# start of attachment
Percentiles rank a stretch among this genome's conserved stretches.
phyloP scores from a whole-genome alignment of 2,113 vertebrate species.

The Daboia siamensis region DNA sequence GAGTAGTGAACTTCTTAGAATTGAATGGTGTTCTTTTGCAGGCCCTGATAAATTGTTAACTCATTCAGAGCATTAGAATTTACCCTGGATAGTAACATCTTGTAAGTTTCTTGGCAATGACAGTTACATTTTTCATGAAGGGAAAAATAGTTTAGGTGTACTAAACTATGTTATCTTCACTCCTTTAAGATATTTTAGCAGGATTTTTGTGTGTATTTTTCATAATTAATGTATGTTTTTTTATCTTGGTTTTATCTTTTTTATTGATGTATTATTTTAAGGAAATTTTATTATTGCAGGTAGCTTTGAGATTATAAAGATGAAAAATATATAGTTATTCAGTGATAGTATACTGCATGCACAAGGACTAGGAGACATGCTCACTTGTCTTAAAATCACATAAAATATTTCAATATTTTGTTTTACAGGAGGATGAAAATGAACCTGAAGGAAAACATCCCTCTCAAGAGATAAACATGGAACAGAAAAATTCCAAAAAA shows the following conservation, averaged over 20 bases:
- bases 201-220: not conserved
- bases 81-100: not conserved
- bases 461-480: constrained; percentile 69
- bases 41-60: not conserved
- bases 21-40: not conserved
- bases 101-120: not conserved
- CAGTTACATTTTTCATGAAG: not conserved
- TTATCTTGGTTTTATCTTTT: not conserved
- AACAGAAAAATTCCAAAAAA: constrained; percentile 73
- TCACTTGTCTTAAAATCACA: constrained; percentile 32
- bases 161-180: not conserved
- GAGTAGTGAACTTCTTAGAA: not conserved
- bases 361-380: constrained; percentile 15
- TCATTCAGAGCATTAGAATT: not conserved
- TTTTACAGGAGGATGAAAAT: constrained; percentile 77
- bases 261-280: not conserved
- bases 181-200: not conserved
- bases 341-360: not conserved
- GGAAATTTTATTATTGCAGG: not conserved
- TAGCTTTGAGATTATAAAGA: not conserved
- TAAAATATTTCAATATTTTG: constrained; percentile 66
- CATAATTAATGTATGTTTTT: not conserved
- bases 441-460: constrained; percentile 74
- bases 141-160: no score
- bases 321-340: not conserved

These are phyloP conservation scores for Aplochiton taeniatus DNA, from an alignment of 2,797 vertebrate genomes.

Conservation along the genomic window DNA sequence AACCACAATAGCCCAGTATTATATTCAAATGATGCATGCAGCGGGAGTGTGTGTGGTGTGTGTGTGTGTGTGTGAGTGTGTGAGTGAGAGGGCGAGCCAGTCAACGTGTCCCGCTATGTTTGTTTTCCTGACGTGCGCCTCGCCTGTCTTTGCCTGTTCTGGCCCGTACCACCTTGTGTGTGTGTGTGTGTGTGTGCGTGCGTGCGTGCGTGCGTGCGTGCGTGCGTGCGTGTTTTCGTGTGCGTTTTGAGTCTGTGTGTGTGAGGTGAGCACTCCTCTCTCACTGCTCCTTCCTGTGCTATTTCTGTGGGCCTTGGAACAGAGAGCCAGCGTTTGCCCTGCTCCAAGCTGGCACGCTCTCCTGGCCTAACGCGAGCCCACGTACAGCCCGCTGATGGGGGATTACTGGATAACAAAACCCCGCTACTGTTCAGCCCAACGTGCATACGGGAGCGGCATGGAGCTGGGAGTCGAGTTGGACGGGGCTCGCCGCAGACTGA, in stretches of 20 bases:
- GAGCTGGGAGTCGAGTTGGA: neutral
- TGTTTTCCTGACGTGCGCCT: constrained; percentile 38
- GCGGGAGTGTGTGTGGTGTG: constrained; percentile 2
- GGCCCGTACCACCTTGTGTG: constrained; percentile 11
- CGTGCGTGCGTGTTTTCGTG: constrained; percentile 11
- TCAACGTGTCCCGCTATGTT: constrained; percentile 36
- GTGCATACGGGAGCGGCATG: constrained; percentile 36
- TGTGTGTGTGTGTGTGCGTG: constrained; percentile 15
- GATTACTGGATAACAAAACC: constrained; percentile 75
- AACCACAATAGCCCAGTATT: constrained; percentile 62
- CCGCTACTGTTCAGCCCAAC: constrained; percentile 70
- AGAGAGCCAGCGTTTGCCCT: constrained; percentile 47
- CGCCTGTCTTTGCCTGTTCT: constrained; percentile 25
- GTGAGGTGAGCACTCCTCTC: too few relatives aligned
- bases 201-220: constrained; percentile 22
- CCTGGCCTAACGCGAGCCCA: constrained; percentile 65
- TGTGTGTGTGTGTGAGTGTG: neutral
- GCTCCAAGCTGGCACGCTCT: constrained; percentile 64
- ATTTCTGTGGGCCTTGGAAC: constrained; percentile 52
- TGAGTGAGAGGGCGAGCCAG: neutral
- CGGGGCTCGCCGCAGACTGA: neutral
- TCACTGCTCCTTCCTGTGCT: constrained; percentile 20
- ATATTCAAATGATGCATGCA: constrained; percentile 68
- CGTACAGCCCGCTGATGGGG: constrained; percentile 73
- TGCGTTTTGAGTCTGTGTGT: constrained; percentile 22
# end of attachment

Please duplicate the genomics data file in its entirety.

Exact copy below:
Percentiles rank a stretch among this genome's conserved stretches.
phyloP scores from a whole-genome alignment of 2,113 vertebrate species.

The Daboia siamensis region DNA sequence GAGTAGTGAACTTCTTAGAATTGAATGGTGTTCTTTTGCAGGCCCTGATAAATTGTTAACTCATTCAGAGCATTAGAATTTACCCTGGATAGTAACATCTTGTAAGTTTCTTGGCAATGACAGTTACATTTTTCATGAAGGGAAAAATAGTTTAGGTGTACTAAACTATGTTATCTTCACTCCTTTAAGATATTTTAGCAGGATTTTTGTGTGTATTTTTCATAATTAATGTATGTTTTTTTATCTTGGTTTTATCTTTTTTATTGATGTATTATTTTAAGGAAATTTTATTATTGCAGGTAGCTTTGAGATTATAAAGATGAAAAATATATAGTTATTCAGTGATAGTATACTGCATGCACAAGGACTAGGAGACATGCTCACTTGTCTTAAAATCACATAAAATATTTCAATATTTTGTTTTACAGGAGGATGAAAATGAACCTGAAGGAAAACATCCCTCTCAAGAGATAAACATGGAACAGAAAAATTCCAAAAAA shows the following conservation, averaged over 20 bases:
- bases 201-220: not conserved
- bases 81-100: not conserved
- bases 461-480: constrained; percentile 69
- bases 41-60: not conserved
- bases 21-40: not conserved
- bases 101-120: not conserved
- CAGTTACATTTTTCATGAAG: not conserved
- TTATCTTGGTTTTATCTTTT: not conserved
- AACAGAAAAATTCCAAAAAA: constrained; percentile 73
- TCACTTGTCTTAAAATCACA: constrained; percentile 32
- bases 161-180: not conserved
- GAGTAGTGAACTTCTTAGAA: not conserved
- bases 361-380: constrained; percentile 15
- TCATTCAGAGCATTAGAATT: not conserved
- TTTTACAGGAGGATGAAAAT: constrained; percentile 77
- bases 261-280: not conserved
- bases 181-200: not conserved
- bases 341-360: not conserved
- GGAAATTTTATTATTGCAGG: not conserved
- TAGCTTTGAGATTATAAAGA: not conserved
- TAAAATATTTCAATATTTTG: constrained; percentile 66
- CATAATTAATGTATGTTTTT: not conserved
- bases 441-460: constrained; percentile 74
- bases 141-160: no score
- bases 321-340: not conserved

These are phyloP conservation scores for Aplochiton taeniatus DNA, from an alignment of 2,797 vertebrate genomes.

Conservation along the genomic window DNA sequence AACCACAATAGCCCAGTATTATATTCAAATGATGCATGCAGCGGGAGTGTGTGTGGTGTGTGTGTGTGTGTGTGAGTGTGTGAGTGAGAGGGCGAGCCAGTCAACGTGTCCCGCTATGTTTGTTTTCCTGACGTGCGCCTCGCCTGTCTTTGCCTGTTCTGGCCCGTACCACCTTGTGTGTGTGTGTGTGTGTGTGCGTGCGTGCGTGCGTGCGTGCGTGCGTGCGTGCGTGTTTTCGTGTGCGTTTTGAGTCTGTGTGTGTGAGGTGAGCACTCCTCTCTCACTGCTCCTTCCTGTGCTATTTCTGTGGGCCTTGGAACAGAGAGCCAGCGTTTGCCCTGCTCCAAGCTGGCACGCTCTCCTGGCCTAACGCGAGCCCACGTACAGCCCGCTGATGGGGGATTACTGGATAACAAAACCCCGCTACTGTTCAGCCCAACGTGCATACGGGAGCGGCATGGAGCTGGGAGTCGAGTTGGACGGGGCTCGCCGCAGACTGA, in stretches of 20 bases:
- GAGCTGGGAGTCGAGTTGGA: neutral
- TGTTTTCCTGACGTGCGCCT: constrained; percentile 38
- GCGGGAGTGTGTGTGGTGTG: constrained; percentile 2
- GGCCCGTACCACCTTGTGTG: constrained; percentile 11
- CGTGCGTGCGTGTTTTCGTG: constrained; percentile 11
- TCAACGTGTCCCGCTATGTT: constrained; percentile 36
- GTGCATACGGGAGCGGCATG: constrained; percentile 36
- TGTGTGTGTGTGTGTGCGTG: constrained; percentile 15
- GATTACTGGATAACAAAACC: constrained; percentile 75
- AACCACAATAGCCCAGTATT: constrained; percentile 62
- CCGCTACTGTTCAGCCCAAC: constrained; percentile 70
- AGAGAGCCAGCGTTTGCCCT: constrained; percentile 47
- CGCCTGTCTTTGCCTGTTCT: constrained; percentile 25
- GTGAGGTGAGCACTCCTCTC: too few relatives aligned
- bases 201-220: constrained; percentile 22
- CCTGGCCTAACGCGAGCCCA: constrained; percentile 65
- TGTGTGTGTGTGTGAGTGTG: neutral
- GCTCCAAGCTGGCACGCTCT: constrained; percentile 64
- ATTTCTGTGGGCCTTGGAAC: constrained; percentile 52
- TGAGTGAGAGGGCGAGCCAG: neutral
- CGGGGCTCGCCGCAGACTGA: neutral
- TCACTGCTCCTTCCTGTGCT: constrained; percentile 20
- ATATTCAAATGATGCATGCA: constrained; percentile 68
- CGTACAGCCCGCTGATGGGG: constrained; percentile 73
- TGCGTTTTGAGTCTGTGTGT: constrained; percentile 22